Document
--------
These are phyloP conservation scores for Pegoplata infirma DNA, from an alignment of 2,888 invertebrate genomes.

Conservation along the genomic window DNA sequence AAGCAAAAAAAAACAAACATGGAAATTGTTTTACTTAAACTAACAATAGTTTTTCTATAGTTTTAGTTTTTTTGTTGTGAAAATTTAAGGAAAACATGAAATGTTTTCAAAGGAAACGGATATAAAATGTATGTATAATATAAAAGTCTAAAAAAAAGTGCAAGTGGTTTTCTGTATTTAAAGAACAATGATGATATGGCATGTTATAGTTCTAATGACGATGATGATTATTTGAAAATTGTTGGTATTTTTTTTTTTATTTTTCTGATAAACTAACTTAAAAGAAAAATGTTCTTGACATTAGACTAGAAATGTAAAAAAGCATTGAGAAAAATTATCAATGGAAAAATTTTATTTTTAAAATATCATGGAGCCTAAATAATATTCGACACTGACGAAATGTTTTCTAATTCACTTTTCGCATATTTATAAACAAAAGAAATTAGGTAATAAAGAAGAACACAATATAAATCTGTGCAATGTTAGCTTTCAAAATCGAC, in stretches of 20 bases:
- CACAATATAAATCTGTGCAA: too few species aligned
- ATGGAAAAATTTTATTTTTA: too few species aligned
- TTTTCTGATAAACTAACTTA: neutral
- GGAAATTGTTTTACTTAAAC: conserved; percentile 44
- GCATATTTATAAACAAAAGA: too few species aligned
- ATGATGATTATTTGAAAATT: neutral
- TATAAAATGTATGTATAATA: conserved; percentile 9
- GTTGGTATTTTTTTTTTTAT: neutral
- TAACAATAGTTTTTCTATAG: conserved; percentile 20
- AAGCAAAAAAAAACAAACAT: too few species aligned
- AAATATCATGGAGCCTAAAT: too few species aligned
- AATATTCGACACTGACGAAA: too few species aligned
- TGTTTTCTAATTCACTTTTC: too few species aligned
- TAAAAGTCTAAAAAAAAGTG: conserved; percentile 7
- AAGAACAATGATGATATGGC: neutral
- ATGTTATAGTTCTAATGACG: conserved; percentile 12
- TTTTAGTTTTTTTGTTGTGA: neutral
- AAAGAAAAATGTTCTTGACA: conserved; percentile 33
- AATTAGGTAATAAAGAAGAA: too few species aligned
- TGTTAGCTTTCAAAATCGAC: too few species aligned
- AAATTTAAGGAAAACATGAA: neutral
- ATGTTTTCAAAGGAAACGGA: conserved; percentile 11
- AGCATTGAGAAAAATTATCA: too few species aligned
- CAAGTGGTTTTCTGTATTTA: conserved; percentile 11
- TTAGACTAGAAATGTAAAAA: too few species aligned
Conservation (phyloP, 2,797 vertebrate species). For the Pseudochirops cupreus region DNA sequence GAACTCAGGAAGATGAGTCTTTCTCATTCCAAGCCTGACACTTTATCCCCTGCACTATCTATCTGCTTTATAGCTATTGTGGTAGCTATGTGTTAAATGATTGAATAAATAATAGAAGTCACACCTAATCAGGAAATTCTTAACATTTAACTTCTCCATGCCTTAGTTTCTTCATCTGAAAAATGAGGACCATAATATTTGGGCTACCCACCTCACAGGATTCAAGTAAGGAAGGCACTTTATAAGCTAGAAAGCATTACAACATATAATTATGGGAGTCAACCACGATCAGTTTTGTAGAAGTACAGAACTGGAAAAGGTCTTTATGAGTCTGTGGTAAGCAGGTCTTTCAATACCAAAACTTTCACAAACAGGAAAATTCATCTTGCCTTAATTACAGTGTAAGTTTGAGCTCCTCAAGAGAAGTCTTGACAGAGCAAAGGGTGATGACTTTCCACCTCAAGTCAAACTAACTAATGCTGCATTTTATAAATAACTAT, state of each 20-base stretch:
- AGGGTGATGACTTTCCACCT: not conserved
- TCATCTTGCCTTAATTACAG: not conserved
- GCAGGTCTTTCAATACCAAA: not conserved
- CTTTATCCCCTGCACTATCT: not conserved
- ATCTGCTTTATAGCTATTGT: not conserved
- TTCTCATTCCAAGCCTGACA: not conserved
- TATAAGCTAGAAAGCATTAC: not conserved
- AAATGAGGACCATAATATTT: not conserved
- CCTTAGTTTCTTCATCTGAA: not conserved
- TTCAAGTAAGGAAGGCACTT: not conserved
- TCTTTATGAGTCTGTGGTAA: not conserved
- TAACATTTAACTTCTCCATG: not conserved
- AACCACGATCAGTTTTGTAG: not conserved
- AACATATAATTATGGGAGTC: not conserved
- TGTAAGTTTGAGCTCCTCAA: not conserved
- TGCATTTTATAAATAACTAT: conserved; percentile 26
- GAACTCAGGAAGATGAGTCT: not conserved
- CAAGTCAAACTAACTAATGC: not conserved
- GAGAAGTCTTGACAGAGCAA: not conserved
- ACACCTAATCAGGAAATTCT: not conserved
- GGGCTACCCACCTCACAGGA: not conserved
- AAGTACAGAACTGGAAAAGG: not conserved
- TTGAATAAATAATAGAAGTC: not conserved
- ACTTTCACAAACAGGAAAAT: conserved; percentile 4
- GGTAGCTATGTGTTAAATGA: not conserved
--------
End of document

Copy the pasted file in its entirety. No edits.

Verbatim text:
These are phyloP conservation scores for Pegoplata infirma DNA, from an alignment of 2,888 invertebrate genomes.

Conservation along the genomic window DNA sequence AAGCAAAAAAAAACAAACATGGAAATTGTTTTACTTAAACTAACAATAGTTTTTCTATAGTTTTAGTTTTTTTGTTGTGAAAATTTAAGGAAAACATGAAATGTTTTCAAAGGAAACGGATATAAAATGTATGTATAATATAAAAGTCTAAAAAAAAGTGCAAGTGGTTTTCTGTATTTAAAGAACAATGATGATATGGCATGTTATAGTTCTAATGACGATGATGATTATTTGAAAATTGTTGGTATTTTTTTTTTTATTTTTCTGATAAACTAACTTAAAAGAAAAATGTTCTTGACATTAGACTAGAAATGTAAAAAAGCATTGAGAAAAATTATCAATGGAAAAATTTTATTTTTAAAATATCATGGAGCCTAAATAATATTCGACACTGACGAAATGTTTTCTAATTCACTTTTCGCATATTTATAAACAAAAGAAATTAGGTAATAAAGAAGAACACAATATAAATCTGTGCAATGTTAGCTTTCAAAATCGAC, in stretches of 20 bases:
- CACAATATAAATCTGTGCAA: too few species aligned
- ATGGAAAAATTTTATTTTTA: too few species aligned
- TTTTCTGATAAACTAACTTA: neutral
- GGAAATTGTTTTACTTAAAC: conserved; percentile 44
- GCATATTTATAAACAAAAGA: too few species aligned
- ATGATGATTATTTGAAAATT: neutral
- TATAAAATGTATGTATAATA: conserved; percentile 9
- GTTGGTATTTTTTTTTTTAT: neutral
- TAACAATAGTTTTTCTATAG: conserved; percentile 20
- AAGCAAAAAAAAACAAACAT: too few species aligned
- AAATATCATGGAGCCTAAAT: too few species aligned
- AATATTCGACACTGACGAAA: too few species aligned
- TGTTTTCTAATTCACTTTTC: too few species aligned
- TAAAAGTCTAAAAAAAAGTG: conserved; percentile 7
- AAGAACAATGATGATATGGC: neutral
- ATGTTATAGTTCTAATGACG: conserved; percentile 12
- TTTTAGTTTTTTTGTTGTGA: neutral
- AAAGAAAAATGTTCTTGACA: conserved; percentile 33
- AATTAGGTAATAAAGAAGAA: too few species aligned
- TGTTAGCTTTCAAAATCGAC: too few species aligned
- AAATTTAAGGAAAACATGAA: neutral
- ATGTTTTCAAAGGAAACGGA: conserved; percentile 11
- AGCATTGAGAAAAATTATCA: too few species aligned
- CAAGTGGTTTTCTGTATTTA: conserved; percentile 11
- TTAGACTAGAAATGTAAAAA: too few species aligned
Conservation (phyloP, 2,797 vertebrate species). For the Pseudochirops cupreus region DNA sequence GAACTCAGGAAGATGAGTCTTTCTCATTCCAAGCCTGACACTTTATCCCCTGCACTATCTATCTGCTTTATAGCTATTGTGGTAGCTATGTGTTAAATGATTGAATAAATAATAGAAGTCACACCTAATCAGGAAATTCTTAACATTTAACTTCTCCATGCCTTAGTTTCTTCATCTGAAAAATGAGGACCATAATATTTGGGCTACCCACCTCACAGGATTCAAGTAAGGAAGGCACTTTATAAGCTAGAAAGCATTACAACATATAATTATGGGAGTCAACCACGATCAGTTTTGTAGAAGTACAGAACTGGAAAAGGTCTTTATGAGTCTGTGGTAAGCAGGTCTTTCAATACCAAAACTTTCACAAACAGGAAAATTCATCTTGCCTTAATTACAGTGTAAGTTTGAGCTCCTCAAGAGAAGTCTTGACAGAGCAAAGGGTGATGACTTTCCACCTCAAGTCAAACTAACTAATGCTGCATTTTATAAATAACTAT, state of each 20-base stretch:
- AGGGTGATGACTTTCCACCT: not conserved
- TCATCTTGCCTTAATTACAG: not conserved
- GCAGGTCTTTCAATACCAAA: not conserved
- CTTTATCCCCTGCACTATCT: not conserved
- ATCTGCTTTATAGCTATTGT: not conserved
- TTCTCATTCCAAGCCTGACA: not conserved
- TATAAGCTAGAAAGCATTAC: not conserved
- AAATGAGGACCATAATATTT: not conserved
- CCTTAGTTTCTTCATCTGAA: not conserved
- TTCAAGTAAGGAAGGCACTT: not conserved
- TCTTTATGAGTCTGTGGTAA: not conserved
- TAACATTTAACTTCTCCATG: not conserved
- AACCACGATCAGTTTTGTAG: not conserved
- AACATATAATTATGGGAGTC: not conserved
- TGTAAGTTTGAGCTCCTCAA: not conserved
- TGCATTTTATAAATAACTAT: conserved; percentile 26
- GAACTCAGGAAGATGAGTCT: not conserved
- CAAGTCAAACTAACTAATGC: not conserved
- GAGAAGTCTTGACAGAGCAA: not conserved
- ACACCTAATCAGGAAATTCT: not conserved
- GGGCTACCCACCTCACAGGA: not conserved
- AAGTACAGAACTGGAAAAGG: not conserved
- TTGAATAAATAATAGAAGTC: not conserved
- ACTTTCACAAACAGGAAAAT: conserved; percentile 4
- GGTAGCTATGTGTTAAATGA: not conserved